17 “Didn’t you guys already install the starter motor?” Yes, but we removed it to put the extractors in, as it gave us precious room between the block, steering and chassis rail to squeeze the collector through
18 Our plan was to set the fuel system up with an externally mounted surge tank and cradle for two electric fuel pumps, but a SNAFU with postage meant it didn’t turn up in time for our assigned swap day. In desperation to hear the LS1 fire we dug out an old ‘clicker’-style universal electric fuel pump and plumbed it in to see if it could start the 5.7L. The issue with that was it only supplied 9psi fuel pressure, a long way short of the 58psi the LS1 needs (see breakout, page 136), and as such we could only get a few coughs and splutters rather than a mighty roar from the Gen III
19 For brakes Scott upgraded the front to stock VT-VZ SS Commodore-spec twin-pot calipers and ventilated discs, and redrilled the firewall to suit a VX SS booster and master cylinder combo. The actuator rod had to be shortened to fit the HQ-WB brake pedal, while the firewall had new mounting holes drilled for the new booster placement. Scotty was going to go back and zap the old holes closed with his MIG once we were done mounting the engine and transmission
20 Smashing a few litres of fresh engine oil in was the last thing we had to do before we engaged the starter motor. LS1s aren’t super-fussy about the oil you use, but it is a good idea to change it every 5000km or six months at minimum – more if you like to rev yours hard
21 Success and failure, all in one. Thanks to an incomplete fuel system, we didn’t get more than a few coughs out of the LS1, but that was rectified a few nights later when the surge tank was plumbed in. All up it only took us about three hours of work to get to this point, so you could easily have a car driving in a three-day weekend if you had all the parts you need delivered on time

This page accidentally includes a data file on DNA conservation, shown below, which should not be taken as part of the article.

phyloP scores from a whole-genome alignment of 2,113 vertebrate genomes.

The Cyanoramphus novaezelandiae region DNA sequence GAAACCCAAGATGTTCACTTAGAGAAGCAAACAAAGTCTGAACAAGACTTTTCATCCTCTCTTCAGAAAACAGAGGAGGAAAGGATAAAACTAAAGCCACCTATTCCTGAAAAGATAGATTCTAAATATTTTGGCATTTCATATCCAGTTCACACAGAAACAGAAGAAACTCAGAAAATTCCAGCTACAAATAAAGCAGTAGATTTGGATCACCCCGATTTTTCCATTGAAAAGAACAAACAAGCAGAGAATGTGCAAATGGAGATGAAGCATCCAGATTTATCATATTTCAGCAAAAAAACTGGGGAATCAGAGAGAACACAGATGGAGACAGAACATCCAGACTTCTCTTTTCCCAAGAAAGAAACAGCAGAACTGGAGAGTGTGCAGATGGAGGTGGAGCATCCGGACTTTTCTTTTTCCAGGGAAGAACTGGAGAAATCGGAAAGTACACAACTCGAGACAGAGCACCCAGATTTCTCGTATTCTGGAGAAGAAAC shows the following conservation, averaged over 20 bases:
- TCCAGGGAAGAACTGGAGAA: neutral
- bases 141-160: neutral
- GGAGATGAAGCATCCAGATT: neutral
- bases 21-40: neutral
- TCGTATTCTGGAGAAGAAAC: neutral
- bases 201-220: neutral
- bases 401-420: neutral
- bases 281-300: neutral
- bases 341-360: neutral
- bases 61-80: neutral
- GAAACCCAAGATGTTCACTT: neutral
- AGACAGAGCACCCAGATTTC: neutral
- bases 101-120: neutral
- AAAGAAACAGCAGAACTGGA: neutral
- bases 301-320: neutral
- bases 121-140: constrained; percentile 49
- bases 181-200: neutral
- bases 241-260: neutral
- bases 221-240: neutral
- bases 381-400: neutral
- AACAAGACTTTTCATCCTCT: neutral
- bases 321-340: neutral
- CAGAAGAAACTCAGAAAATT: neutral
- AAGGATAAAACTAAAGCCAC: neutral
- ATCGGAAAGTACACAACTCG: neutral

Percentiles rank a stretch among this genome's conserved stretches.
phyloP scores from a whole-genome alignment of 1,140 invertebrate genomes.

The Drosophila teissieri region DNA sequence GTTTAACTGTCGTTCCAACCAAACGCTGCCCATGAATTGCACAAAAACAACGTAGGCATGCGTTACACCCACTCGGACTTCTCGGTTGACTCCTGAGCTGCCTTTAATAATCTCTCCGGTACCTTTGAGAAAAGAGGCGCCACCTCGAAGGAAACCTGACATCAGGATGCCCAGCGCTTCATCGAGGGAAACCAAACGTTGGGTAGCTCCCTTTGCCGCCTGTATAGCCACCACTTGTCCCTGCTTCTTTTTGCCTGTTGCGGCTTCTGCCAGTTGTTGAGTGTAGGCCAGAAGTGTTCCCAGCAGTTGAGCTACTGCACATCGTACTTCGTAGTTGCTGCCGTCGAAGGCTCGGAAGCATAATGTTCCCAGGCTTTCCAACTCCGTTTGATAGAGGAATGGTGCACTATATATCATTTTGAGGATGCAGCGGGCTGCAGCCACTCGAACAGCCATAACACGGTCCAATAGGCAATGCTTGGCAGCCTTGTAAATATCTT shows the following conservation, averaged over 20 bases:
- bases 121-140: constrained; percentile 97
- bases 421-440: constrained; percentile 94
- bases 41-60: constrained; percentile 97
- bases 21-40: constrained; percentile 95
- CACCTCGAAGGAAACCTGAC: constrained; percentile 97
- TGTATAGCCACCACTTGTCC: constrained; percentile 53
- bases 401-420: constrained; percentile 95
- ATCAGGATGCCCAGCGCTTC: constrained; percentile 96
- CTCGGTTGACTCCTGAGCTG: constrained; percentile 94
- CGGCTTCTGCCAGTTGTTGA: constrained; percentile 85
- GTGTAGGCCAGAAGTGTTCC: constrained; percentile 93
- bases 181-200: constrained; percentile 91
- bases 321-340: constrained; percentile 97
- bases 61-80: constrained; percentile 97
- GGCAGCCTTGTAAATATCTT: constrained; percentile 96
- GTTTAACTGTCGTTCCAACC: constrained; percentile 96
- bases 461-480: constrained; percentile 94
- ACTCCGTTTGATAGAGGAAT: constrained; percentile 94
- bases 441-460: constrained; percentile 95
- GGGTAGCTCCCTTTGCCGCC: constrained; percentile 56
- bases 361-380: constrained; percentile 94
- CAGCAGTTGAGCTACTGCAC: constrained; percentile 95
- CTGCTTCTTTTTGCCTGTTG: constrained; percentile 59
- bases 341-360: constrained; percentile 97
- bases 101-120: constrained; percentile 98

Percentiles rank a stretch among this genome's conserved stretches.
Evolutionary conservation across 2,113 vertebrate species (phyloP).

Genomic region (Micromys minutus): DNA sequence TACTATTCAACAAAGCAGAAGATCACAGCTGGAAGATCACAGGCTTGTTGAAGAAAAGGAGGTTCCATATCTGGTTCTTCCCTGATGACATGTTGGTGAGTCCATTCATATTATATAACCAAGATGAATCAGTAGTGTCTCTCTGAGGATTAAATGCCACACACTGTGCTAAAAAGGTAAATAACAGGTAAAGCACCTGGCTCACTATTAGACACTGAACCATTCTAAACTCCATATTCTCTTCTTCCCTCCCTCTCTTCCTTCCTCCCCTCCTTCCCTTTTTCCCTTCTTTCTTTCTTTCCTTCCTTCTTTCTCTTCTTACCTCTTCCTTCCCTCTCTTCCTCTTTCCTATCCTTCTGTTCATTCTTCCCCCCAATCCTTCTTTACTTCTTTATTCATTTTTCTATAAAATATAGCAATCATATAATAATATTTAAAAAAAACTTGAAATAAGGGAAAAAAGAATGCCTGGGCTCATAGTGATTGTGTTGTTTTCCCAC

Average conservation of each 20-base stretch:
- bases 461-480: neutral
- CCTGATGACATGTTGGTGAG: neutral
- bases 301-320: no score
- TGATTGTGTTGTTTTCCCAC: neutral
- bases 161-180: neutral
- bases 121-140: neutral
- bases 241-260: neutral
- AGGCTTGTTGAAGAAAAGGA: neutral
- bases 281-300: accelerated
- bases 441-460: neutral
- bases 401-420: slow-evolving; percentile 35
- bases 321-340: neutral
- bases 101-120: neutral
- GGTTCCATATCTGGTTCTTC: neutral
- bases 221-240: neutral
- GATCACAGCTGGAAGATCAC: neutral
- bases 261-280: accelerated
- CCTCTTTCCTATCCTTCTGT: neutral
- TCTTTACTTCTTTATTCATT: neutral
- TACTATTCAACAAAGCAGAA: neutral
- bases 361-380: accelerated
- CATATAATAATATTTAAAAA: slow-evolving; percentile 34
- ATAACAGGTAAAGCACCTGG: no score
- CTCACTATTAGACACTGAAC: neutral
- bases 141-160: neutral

GET IT DRIVING
THERE's a decent amount of work to do to get the car driving from this point, but if we'd had all the parts and another two days, there is no reason we couldn't have driven the HJ out of the shed.
Firstly, a custom-made tailshaft is required, which will run you around $1000 to have made; it needs to be measured at ride height. In our case, Scotty just got Ricky's Driveshafts to cut down the original tonner tailshaft (about $500) to suit the flash new disc-brake nine-inch from Geelong Differential Services.
You'll also need a new exhaust that is fitted with catalytic converters, which need to be positioned a predetermined distance from the headers to they can heat up and operate correctly. Depending on the material, types of bends and brand of mufflers used, and the labour rate of the shop you go to, this can run you anywhere from $1000 to $3000.
If you stick with a Gen III engine you'll need to sort a new accelerator cable, while Gen IV motors use an electronic throttle assembly, including pedal. You can convert them back to cable, though.
On top of that, it's a good idea to sort out some suspension and braking upgrades, as well as engineering approval to your state's requirements.
AN LS1 needs 58psi of fuel pressure to kick over, far more than a carburettor car that is supplied by a mechanical pump on the motor, or a small universal 'clicker' pump can supply.
In a late-model LS Holden there is an electric lift pump located in the tank that provides go-juice to a pressure regulator, which sends fuel on to the rails and eight top-feed high-impedance injectors on the motor.
Scott's dad Richard is pleased as punch with the conversion and in less than two weeks the HQ Tonner was running and ready for engineering approval
Apart from 1997-98 C5 Corvettes, all LS V8s have what is referred to as a 'returnless' fuel system, where the fuel pressure regulator (which sets the required 58psi fuel pressure) is mounted near the fuel tank, removing the need for a return line to run from the engine back to the tank. Some factory LS fuel systems even have the regulator mounted inside the tank as part of the fuel pump and filter assembly!
Converting a car from a carburettor-fed engine to one with EFI is fairly straightforward these days, with two main options: Have your tank modified to accept an internally mounted lift pump, or mount a surge tank and external fuel pumps near the stock tank. For simplicity, we chose the latter on Richard's tonner, though it didn't quite go to plan, with a postage delay meaning we didn't get the pumps in time for the swap day.
If you're installing an LS V8 as part of an engine conversion and don't know how to make the stock returnless fuel system work, don't fret. If your car has a return line to the tank to remove excess fuel, you can mount an aftermarket adjustable fuel pressure regulator on the motor or bulkhead and use the vehicle's stock return line back to the tank. With a pair of aftermakret fuel rails (or 1997-98 Corvette items) you're in business